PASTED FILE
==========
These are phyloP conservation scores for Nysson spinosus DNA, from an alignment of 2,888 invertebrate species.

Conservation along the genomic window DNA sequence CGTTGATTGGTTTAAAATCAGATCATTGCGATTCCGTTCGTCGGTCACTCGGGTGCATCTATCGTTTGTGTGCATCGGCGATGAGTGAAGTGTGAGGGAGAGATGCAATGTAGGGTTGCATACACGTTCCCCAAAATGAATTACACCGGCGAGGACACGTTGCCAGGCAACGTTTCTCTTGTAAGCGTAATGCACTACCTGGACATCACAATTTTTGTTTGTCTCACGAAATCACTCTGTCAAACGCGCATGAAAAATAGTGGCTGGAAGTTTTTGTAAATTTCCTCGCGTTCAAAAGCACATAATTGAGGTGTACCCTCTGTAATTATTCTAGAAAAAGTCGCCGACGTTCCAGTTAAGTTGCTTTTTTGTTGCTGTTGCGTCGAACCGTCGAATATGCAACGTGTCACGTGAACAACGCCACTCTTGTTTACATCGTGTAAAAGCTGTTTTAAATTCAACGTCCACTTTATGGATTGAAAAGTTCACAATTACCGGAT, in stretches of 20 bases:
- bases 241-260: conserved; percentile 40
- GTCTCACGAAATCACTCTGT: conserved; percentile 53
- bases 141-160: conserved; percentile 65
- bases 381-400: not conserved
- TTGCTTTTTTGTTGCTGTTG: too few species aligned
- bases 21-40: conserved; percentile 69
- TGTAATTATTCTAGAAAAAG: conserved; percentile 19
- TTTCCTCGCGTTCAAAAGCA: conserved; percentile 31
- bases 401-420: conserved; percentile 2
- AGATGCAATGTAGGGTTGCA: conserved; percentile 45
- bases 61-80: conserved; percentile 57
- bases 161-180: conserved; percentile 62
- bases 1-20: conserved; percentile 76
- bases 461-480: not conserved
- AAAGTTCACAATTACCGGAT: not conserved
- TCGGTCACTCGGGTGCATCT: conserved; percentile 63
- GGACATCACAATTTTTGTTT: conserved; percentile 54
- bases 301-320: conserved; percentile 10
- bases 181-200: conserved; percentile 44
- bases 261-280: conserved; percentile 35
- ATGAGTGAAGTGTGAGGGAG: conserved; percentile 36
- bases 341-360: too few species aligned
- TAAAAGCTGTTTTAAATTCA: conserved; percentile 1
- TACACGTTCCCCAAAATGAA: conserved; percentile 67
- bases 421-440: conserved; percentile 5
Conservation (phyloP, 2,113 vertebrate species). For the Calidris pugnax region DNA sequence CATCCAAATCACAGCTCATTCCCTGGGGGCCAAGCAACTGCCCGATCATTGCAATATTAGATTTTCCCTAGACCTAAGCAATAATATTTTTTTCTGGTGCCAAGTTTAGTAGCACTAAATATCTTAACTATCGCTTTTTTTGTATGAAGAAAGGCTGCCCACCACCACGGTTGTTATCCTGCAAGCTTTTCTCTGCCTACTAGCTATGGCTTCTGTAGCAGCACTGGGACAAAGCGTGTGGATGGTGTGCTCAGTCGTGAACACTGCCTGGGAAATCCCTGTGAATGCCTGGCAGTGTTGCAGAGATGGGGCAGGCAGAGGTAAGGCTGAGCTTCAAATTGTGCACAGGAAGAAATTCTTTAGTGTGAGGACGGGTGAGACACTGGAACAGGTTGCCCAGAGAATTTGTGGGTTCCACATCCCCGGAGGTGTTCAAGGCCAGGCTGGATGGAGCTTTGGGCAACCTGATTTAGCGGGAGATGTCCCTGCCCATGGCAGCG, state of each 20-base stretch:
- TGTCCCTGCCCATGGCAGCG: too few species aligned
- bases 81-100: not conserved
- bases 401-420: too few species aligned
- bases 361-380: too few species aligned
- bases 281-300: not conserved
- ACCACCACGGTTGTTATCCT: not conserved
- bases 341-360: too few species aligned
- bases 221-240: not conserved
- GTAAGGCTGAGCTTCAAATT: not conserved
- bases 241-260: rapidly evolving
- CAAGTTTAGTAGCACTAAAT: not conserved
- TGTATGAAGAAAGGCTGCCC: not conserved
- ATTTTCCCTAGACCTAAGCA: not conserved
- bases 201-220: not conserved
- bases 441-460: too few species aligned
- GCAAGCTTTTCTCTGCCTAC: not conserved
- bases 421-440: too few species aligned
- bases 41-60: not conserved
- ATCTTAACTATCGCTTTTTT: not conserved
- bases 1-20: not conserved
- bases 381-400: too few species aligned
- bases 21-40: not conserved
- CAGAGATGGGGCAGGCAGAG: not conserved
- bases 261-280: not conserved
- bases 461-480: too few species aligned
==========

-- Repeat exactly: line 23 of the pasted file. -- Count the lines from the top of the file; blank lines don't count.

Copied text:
- ATGAGTGAAGTGTGAGGGAG: conserved; percentile 36